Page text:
2010 syllabus updated April 22

2010 syllabus updated April 22 - Fantasy and Science...

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Fantasy and Science Fiction English 22  Spring 2010 Instructor: Dr. Julie Sparks Class meets: TTh 10:30-11:45 in DMH 208 Office: FO 106 Phone: 924-5087 Email: julie.sparks@hotmail.com Office Hours Website: http://www.sjsu.edu/people/julie.sparks/ Course Description and Goals: The official description of the course says, “English 22 surveys important works of science fiction and fantasy and fulfills the lower division GE requirements in Arts and Letters (C2).” Of course, what defines “important” is always contentious, and we will discuss that in its historical and contemporary context. See below for more on course objectives. Required Texts: Metamorphoses: A Play by Mary Zimmerman, The Last Unicorn by Peter S. Beagle, The Time Machine by H.G. Wells ; The Martian Chronicles by Ray Bradbury, The Stars My Destination by Alfred Bester, The Brief History of the Dead by Kevin Brockmeier. Note : We will be reading some things not on this list, but you will not have to buy them. Course Format: Lecture, discussion, brief in-class writing, small-group work. Learning Objectives: The benefits of studying literature are as profound and varied as they are hard to define. For this class, though, the official Learning Objectives are as follows: “1) recognizing how significant works illuminate enduring human concerns; 2) responding to significant works by writing research-based critical analyses and personal responses; 3) writing clearly and effectively in correct and concise prose; 4) examining significant works of the human intellect and imagination; 5) understanding the historical and cultural contexts in which specific texts were created; and 6) recognizing the accomplishments of and issues related to women and diverse cultures reflected in such texts.” Learning objectives 4 and 1 will be part of everything we do in the class: reading, discussing and writing about the literature. Lecture and discussions will be designed to maximize LO 5 and 6, as well. LO 6 will be particularly important in reading works written by or about women and people of non-Western cultures. Almost all of these works examine how societies respond to the “Other,” whether that category is defined by race, class, gender, ethnicity, or even species. Assignments:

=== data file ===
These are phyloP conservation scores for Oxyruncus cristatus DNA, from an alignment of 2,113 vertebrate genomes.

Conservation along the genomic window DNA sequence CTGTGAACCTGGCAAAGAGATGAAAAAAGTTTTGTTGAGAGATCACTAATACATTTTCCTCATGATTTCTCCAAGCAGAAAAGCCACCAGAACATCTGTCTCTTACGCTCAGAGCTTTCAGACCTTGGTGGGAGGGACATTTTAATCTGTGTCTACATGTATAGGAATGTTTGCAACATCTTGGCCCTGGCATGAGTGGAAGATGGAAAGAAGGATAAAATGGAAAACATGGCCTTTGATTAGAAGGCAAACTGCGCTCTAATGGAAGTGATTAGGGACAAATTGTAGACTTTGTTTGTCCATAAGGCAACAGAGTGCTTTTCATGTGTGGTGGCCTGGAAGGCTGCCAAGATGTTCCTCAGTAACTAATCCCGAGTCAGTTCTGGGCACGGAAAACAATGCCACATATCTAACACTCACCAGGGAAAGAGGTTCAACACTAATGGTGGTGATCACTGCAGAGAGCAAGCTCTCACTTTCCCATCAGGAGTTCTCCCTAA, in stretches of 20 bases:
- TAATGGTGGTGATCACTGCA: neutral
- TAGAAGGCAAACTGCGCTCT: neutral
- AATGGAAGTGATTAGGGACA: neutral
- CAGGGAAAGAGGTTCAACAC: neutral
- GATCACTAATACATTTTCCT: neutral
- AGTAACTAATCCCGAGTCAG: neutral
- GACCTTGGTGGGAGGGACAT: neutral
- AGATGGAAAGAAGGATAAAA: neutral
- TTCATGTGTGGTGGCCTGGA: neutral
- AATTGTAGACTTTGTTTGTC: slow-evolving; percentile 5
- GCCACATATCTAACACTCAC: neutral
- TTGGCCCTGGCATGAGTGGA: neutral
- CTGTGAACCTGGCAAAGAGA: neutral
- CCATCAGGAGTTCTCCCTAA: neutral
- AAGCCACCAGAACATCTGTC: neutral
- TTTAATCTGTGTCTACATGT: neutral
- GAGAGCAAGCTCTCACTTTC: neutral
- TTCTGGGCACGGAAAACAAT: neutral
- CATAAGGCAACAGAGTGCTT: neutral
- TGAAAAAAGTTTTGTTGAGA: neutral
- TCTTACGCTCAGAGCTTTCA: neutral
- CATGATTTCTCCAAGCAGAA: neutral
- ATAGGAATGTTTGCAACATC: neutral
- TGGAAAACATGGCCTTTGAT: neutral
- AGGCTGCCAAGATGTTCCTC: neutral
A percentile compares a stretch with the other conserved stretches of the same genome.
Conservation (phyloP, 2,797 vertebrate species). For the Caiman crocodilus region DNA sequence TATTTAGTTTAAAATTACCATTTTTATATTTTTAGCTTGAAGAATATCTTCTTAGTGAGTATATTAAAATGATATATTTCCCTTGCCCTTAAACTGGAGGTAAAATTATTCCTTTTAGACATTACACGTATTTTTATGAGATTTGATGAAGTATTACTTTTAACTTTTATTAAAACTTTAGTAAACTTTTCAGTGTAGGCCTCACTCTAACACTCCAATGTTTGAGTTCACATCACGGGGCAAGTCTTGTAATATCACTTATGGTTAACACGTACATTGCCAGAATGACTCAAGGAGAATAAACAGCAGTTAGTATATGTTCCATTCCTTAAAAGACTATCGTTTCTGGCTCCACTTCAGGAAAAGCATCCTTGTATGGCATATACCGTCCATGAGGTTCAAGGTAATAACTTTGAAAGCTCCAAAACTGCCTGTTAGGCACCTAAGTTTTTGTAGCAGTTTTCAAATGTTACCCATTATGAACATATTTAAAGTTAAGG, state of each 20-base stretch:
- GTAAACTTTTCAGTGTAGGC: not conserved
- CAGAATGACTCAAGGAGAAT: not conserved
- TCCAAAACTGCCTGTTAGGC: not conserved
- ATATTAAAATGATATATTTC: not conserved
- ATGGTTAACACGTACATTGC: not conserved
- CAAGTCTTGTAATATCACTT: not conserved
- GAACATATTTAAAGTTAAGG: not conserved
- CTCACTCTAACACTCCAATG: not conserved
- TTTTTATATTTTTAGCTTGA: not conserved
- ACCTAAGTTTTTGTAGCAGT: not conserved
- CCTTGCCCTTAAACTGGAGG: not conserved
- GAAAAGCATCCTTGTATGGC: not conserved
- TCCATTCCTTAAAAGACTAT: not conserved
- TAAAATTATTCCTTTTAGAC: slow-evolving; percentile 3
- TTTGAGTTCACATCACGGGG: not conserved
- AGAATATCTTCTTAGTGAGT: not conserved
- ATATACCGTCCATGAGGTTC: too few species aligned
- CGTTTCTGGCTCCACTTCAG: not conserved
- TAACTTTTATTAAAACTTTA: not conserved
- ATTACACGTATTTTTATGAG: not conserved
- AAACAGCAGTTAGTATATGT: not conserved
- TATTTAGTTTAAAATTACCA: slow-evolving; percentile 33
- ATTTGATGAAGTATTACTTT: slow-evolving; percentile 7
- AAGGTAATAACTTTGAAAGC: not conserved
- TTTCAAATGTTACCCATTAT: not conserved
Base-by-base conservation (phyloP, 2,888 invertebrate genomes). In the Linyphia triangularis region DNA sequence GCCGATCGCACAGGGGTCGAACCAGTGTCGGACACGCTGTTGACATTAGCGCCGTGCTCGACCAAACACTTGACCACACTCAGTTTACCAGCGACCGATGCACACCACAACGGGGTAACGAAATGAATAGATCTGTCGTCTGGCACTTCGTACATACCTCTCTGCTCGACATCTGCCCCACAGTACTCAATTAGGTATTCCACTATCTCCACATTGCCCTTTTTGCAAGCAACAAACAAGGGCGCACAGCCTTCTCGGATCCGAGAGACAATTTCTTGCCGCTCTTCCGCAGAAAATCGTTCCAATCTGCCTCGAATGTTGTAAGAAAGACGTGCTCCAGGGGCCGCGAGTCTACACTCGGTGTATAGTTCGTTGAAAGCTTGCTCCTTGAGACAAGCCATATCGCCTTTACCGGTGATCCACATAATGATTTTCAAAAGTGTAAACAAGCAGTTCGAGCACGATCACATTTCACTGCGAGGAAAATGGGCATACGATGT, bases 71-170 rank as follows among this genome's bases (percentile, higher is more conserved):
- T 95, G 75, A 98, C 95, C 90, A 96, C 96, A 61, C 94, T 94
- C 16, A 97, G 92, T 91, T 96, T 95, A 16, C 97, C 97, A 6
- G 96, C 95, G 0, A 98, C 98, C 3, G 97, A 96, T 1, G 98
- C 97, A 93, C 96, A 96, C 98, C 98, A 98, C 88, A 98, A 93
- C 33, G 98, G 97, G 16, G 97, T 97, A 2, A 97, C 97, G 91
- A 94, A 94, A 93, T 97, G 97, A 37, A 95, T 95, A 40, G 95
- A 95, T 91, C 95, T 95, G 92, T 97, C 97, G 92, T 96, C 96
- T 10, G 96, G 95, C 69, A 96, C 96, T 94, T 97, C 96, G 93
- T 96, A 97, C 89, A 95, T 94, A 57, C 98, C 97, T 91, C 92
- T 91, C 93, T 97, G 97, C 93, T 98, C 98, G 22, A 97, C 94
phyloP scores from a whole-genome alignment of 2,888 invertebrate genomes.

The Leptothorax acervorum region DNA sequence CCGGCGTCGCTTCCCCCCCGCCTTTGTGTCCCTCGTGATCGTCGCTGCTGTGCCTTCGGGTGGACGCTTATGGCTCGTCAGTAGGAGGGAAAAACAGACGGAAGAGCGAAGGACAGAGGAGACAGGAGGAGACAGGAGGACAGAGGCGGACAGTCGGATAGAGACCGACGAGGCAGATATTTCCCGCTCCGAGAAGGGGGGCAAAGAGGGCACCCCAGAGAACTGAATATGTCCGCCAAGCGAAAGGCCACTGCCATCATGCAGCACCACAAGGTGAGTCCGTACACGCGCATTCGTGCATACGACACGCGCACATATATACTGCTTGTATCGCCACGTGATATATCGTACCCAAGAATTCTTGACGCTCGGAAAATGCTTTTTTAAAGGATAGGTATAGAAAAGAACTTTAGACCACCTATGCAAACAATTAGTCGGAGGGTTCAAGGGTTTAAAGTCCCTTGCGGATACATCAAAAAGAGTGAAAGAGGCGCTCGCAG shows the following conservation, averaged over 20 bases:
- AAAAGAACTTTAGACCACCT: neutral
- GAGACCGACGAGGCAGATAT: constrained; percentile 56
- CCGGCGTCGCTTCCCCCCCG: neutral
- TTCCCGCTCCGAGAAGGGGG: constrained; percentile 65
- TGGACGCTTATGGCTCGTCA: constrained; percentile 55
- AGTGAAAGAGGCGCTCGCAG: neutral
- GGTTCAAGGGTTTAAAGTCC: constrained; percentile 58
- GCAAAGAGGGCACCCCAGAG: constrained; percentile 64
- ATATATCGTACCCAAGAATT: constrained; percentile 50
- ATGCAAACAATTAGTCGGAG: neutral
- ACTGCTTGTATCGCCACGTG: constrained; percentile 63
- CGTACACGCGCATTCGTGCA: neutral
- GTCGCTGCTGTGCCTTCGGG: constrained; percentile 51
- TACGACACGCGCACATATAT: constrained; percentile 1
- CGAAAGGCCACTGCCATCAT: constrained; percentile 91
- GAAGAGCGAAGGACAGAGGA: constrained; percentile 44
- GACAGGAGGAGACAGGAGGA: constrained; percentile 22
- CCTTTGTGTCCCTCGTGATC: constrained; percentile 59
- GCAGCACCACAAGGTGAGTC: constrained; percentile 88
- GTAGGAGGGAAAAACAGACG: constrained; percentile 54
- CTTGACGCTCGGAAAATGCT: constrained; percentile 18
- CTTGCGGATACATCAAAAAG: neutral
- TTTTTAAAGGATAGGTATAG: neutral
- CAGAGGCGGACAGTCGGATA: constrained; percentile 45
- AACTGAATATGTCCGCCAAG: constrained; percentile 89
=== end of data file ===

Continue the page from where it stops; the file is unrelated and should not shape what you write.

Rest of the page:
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2010 syllabus updated April 22 - Fantasy and Science...

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